We all know friends who are adrenaline junkies. Those who get kicks out of taking crazy risks and going on wild adventures all around the world. Heck, maybe you’re thinking: That’s me.
We all know how important travel insurance is, but if you’re planning a ski trip, scuba diving trip or something even crazier than that, then you need to know which travel insurance cover extreme sports and outdoor adventure.
Here are six things you need to pay attention to when buying any sort of adventure sports travel insurance.
1. Best travel insurance for outdoor sports
Planning your long-awaited trip overseas with your pals for scuba diving, rock climbing, skiing or snowboarding?
Remember to get a travel insurance which covers your winter sports, water sports, or mountaineering and rock climbing (usually considered more dangerous).
When browsing travel insurance plans, you’ll realise that sports and adventure are usually categorised into three broad categories:
Leisure and recreational outdoor activities: Hot air balloon, scuba diving (up to 30m/40m, guided by licensed instructors, with PADI certification), skiing and snowboarding in resorts, hiking or trekking (up to 3,000m), jet ski, white water rafting, skydiving, paragliding, hang gliding, parachuting etc
Other more extreme sports: Bungee jumping, mountaineering, rock climbing (any climbing that involves ropes and equipment)
Competitions (not covered across all insurance companies except for Direct Asia): Marathons, ultra-marathons, biathlons, triathlons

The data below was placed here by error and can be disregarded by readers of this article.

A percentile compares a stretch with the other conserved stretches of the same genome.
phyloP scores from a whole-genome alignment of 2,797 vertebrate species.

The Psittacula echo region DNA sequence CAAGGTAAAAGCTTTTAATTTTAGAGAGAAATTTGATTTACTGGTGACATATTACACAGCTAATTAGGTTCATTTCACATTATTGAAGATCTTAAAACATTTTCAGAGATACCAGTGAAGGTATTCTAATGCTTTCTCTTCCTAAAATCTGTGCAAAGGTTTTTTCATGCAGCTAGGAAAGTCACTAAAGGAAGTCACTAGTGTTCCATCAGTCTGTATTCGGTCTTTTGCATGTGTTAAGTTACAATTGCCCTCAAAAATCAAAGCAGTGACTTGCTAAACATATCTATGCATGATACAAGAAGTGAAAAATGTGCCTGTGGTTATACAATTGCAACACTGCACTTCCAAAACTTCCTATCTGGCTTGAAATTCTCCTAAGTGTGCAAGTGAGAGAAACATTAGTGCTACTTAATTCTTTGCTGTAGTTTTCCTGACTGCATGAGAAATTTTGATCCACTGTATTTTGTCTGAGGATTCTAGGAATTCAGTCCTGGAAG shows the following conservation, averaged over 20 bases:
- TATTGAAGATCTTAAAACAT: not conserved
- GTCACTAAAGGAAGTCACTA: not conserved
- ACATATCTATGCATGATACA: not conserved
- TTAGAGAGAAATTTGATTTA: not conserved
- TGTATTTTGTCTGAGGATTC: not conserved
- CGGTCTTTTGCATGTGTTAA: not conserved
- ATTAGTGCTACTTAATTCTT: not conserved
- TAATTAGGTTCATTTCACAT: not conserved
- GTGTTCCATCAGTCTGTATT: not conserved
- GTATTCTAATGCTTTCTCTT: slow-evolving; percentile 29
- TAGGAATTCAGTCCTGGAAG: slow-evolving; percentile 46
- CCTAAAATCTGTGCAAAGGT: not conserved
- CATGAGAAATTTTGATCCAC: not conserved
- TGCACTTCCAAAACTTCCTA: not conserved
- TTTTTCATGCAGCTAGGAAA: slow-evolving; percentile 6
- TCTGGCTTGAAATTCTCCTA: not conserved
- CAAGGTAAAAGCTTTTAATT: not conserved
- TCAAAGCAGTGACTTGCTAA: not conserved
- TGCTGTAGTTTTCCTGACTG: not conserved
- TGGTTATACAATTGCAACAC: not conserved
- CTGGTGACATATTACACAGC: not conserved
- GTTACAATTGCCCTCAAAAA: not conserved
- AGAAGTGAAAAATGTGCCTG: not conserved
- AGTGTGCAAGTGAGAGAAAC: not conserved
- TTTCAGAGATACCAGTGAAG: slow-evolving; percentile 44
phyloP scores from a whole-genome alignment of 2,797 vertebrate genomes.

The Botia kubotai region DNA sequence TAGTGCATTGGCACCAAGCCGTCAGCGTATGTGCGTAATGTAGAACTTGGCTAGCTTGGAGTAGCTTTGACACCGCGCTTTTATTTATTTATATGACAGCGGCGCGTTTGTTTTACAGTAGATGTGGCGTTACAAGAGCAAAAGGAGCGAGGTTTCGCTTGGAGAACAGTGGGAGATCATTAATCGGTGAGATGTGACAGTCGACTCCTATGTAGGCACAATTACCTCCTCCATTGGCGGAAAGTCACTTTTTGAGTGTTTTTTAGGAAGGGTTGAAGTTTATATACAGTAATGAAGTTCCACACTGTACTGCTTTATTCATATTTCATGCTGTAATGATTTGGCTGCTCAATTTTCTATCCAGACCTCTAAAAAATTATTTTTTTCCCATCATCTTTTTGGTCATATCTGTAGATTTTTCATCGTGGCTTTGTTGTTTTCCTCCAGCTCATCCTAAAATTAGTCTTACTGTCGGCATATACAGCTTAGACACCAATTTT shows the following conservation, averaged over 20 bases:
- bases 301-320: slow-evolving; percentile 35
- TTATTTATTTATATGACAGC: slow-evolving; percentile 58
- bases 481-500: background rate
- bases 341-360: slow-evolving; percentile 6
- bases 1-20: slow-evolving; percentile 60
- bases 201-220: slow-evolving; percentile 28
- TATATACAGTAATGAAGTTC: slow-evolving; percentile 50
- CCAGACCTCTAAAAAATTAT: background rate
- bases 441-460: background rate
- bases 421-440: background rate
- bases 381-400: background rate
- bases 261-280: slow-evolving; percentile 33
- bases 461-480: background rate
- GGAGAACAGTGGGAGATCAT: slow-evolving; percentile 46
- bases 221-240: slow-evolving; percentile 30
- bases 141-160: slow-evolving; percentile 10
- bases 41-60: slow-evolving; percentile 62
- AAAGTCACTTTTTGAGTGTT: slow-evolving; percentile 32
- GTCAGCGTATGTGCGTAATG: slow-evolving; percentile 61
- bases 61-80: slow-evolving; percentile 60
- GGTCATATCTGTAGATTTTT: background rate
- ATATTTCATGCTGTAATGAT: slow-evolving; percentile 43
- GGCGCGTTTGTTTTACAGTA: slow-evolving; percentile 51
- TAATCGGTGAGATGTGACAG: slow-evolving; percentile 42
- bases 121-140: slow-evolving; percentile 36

This table is a general comparison. Click in to each travel insurance review to see the specific outdoor activities they cover:
|Travel Insurance||Leisure Outdoor Activities||Bungee, Rock Climbing|
|FWD Travel Insurance||Yes||Yes|
|NTUC Travel Insurance||Scuba diving, ski, winter sports, hiking, trekking only||No|
|AIG Travel Insurance||Yes||Rock climbing only|
|AXA Travel Insurance||Yes||Yes|
|MSIG Travel Insurance||Yes (no winter sports)||Bungee jumping only|
|Singlife with Aviva Travel Insurance||Buy rider||No|
|DBS Chubb Travel Insurance||Yes||Yes|
|Great Eastern Travel Insurance||Yes||Yes|
|Sompo Travel Insurance||Scuba diving, hiking, trekking only||No|
|AIA Travel Insurance||Yes||Rock climbing only|
|Etiqa Travel Insurance||Yes||Bungee jumping only|
|Direct Asia Travel Insurance||Buy rider||Buy rider|
|Citibank Travel Insurance||Scuba diving, white water raft, hiking, trekking, ski, yacht only||Yes for Citi PremierMiles, Prestige, Ultima|
|Tokio Marine Travel Insurance||Yes||Yes|
|UOB Travel Insurance||Scuba diving only||No|
|OCBC Travel Insurance||Yes||Yes|
|AMEX Travel Insurance||Yes||Yes|
2. Travel insurance outdoor adventure exclusions
Even if your travel insurance plan claims that it covers outdoor adventure and extreme sports, there will still be exclusions – aka activities that your insurance company is not willing to cover. Here are a few major examples:
Any professional competitions or sports in which you get paid, sponsored or receive any kind of financial reward
Any leisurely contact sport or MMA classes such as Muay Thai, Brazilian Jiu Jitsu (BJJ)
Mountaineering or rock climbing that involves ropes and climbing equipment
Expeditions to inaccessible, remote or previously unexplored places
Being the pilot or a crew member of an aircraft (except for your commercial flights eg. SQ)
You’ll be surprised that most marathons are not covered by travel insurance since there’s a grand prize you technically can win.
Now, you might say that you’re probably not going to do any of these sports. But between insurance companies, there are different standards as to what’s allowed, so always check your terms and conditions before you buy your travel insurance.
Lazy? Scroll up and you can read through our travel insurance reviews instead. We’ve scoured through policy wordings and terms and conditions for their outdoor adventure and extreme sports coverage.
3. Personal accident, personal liability exclusions